Pakistani Prime Minister Nawaz Sharif has asked U.S. President Barack Obama to end drone strikes on his country, strikes that are widely unpopular in Pakistan.
Following talks Wednesday at the White House, Mr. Sharif said he emphasized "the need for an end to such strikes." Mr. Obama did not mention drones in his remarks to reporters.
But in a published report Thursday, The Washington Post says top officials in Pakistan's government have secretly endorsed the U.S. drone program. The newspaper says top-secret CIA documents and Pakistani diplomatic memos it has obtained shows Islamabad received classified briefings on strikes and casualty counts.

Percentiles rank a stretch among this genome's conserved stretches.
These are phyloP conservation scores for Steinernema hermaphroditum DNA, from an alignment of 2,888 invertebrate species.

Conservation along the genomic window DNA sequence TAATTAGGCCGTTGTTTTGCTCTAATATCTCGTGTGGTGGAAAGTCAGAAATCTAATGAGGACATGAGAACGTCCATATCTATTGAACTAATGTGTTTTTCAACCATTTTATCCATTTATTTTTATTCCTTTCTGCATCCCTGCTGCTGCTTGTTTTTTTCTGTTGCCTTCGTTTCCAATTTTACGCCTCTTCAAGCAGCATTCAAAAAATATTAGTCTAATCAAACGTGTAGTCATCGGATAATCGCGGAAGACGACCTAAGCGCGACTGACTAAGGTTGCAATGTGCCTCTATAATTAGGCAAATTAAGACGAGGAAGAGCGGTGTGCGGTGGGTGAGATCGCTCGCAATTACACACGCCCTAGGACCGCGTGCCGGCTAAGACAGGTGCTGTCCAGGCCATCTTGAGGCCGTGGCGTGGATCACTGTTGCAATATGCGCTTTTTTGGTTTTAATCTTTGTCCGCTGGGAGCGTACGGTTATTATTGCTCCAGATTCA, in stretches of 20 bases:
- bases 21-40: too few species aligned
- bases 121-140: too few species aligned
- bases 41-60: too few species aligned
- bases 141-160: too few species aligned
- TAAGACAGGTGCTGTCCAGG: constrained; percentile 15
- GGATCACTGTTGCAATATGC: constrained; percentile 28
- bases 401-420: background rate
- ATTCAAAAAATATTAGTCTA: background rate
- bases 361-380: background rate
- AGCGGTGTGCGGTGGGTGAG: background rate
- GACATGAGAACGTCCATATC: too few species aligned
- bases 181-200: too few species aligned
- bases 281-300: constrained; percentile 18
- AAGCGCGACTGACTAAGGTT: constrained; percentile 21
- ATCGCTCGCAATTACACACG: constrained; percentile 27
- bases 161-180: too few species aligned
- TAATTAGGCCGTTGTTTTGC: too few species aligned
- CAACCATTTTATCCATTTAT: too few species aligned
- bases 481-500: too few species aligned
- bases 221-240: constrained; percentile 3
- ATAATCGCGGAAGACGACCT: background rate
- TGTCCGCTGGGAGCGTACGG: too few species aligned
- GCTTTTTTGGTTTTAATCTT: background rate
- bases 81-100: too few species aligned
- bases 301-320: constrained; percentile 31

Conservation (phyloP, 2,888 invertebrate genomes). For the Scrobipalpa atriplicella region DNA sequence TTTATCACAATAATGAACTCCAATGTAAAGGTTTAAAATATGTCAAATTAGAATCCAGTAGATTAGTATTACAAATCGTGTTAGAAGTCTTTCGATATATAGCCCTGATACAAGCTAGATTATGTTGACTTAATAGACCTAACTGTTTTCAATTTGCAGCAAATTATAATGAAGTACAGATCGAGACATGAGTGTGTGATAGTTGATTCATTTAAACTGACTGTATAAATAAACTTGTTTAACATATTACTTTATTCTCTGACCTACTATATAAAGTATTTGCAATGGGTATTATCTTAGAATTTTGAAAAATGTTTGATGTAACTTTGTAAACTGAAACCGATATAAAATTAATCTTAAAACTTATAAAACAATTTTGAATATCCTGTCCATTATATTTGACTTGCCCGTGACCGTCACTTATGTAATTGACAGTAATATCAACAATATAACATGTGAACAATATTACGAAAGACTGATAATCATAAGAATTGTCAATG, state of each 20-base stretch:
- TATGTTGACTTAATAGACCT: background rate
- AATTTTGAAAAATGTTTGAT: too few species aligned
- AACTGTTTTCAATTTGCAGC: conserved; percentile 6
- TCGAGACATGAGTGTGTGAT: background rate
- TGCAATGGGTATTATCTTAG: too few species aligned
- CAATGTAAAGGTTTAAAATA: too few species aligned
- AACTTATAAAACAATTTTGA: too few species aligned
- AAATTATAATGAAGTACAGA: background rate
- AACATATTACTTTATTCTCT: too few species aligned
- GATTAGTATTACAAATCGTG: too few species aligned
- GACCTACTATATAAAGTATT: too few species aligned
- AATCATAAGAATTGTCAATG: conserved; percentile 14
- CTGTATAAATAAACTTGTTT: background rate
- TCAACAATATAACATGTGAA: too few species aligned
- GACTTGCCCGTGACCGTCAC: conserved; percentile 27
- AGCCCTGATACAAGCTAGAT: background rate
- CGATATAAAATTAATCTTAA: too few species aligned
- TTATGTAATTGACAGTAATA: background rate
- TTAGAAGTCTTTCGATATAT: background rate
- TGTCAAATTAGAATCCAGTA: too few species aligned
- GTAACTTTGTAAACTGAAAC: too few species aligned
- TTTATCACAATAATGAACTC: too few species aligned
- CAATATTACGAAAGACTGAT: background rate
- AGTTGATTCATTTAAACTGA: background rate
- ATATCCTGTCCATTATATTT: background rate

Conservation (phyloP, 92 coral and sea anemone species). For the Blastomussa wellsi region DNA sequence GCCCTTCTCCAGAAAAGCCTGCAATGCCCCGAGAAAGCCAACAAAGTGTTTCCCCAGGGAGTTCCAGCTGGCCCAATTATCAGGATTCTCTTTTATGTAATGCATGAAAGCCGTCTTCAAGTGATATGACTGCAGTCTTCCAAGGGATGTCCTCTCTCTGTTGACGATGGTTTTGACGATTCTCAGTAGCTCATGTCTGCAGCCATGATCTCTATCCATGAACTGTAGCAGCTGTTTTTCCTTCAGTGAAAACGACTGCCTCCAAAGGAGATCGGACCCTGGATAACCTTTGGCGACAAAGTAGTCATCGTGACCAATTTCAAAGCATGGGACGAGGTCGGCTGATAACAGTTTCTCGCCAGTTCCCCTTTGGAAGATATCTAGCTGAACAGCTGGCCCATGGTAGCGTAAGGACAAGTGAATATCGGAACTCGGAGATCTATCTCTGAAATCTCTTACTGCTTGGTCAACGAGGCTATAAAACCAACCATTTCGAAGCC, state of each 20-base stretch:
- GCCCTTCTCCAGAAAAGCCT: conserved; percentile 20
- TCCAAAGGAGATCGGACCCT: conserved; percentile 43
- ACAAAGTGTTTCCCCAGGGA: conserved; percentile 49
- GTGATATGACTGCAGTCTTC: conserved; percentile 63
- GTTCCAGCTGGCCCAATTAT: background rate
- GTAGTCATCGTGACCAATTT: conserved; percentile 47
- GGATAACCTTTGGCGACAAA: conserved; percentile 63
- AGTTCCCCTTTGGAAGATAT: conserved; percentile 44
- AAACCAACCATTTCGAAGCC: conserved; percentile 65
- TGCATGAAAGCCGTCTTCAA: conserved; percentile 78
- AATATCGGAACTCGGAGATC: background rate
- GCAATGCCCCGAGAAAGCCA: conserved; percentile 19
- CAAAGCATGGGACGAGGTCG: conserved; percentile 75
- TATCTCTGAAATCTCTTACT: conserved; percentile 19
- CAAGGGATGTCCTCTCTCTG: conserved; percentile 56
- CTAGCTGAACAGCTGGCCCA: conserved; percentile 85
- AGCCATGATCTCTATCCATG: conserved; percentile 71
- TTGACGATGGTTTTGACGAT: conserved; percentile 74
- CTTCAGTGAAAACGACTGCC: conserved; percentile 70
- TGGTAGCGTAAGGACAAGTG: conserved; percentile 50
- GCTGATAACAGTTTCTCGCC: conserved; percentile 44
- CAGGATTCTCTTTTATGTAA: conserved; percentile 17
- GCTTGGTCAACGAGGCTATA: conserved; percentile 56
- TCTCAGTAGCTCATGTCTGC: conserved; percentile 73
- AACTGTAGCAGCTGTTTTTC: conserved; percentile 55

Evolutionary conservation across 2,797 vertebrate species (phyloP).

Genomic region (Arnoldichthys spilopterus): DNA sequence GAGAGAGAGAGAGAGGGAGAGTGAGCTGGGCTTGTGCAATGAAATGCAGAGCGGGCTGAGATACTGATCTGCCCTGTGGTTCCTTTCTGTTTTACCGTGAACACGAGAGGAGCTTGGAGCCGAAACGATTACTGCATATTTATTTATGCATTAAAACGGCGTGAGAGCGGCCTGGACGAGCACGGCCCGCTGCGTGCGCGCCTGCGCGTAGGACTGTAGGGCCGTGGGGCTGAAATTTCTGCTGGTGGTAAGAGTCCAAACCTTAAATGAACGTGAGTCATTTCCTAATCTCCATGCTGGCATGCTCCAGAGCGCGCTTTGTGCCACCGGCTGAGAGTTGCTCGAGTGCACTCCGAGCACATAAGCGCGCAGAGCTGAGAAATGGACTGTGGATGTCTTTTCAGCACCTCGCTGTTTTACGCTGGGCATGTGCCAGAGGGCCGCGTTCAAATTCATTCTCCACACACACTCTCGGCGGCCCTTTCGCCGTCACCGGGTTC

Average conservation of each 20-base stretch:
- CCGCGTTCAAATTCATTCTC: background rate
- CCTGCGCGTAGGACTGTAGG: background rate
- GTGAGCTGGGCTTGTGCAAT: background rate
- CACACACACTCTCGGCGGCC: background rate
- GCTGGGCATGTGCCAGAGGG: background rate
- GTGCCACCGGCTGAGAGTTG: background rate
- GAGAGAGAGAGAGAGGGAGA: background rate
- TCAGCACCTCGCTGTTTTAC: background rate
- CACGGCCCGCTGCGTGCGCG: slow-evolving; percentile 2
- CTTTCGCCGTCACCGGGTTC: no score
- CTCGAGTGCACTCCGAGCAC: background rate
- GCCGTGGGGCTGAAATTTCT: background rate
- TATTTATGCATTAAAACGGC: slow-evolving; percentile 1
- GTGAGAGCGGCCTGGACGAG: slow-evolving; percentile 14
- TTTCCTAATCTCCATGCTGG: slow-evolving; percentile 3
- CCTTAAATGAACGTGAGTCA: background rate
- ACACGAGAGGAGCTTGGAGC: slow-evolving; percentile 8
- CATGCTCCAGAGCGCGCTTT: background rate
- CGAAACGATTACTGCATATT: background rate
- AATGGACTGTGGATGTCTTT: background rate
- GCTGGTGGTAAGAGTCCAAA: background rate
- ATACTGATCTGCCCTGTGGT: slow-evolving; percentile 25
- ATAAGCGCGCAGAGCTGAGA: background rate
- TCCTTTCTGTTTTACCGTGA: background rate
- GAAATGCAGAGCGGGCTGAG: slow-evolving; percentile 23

Mr. Obama cited Pakistan's battle with terrorism, saying more than 40,000 Pakistanis have died in extremist attacks during the past decade. He said he knows Mr. Sharif is very much committed to try to reduce terrorism in Pakistan and prevent it from being exported.
A joint statement from the two leaders said their partnership is "based on the principles of respect for sovereignty and territorial integrity."
Mr. Obama also said he tried to reassure Mr. Sharif about the status of Afghanistan, where U.S. combat forces plan to withdraw next year. He said he is "confident" of a solution "that is good for Afghanistan, but also helps to protect Pakistan over the long term."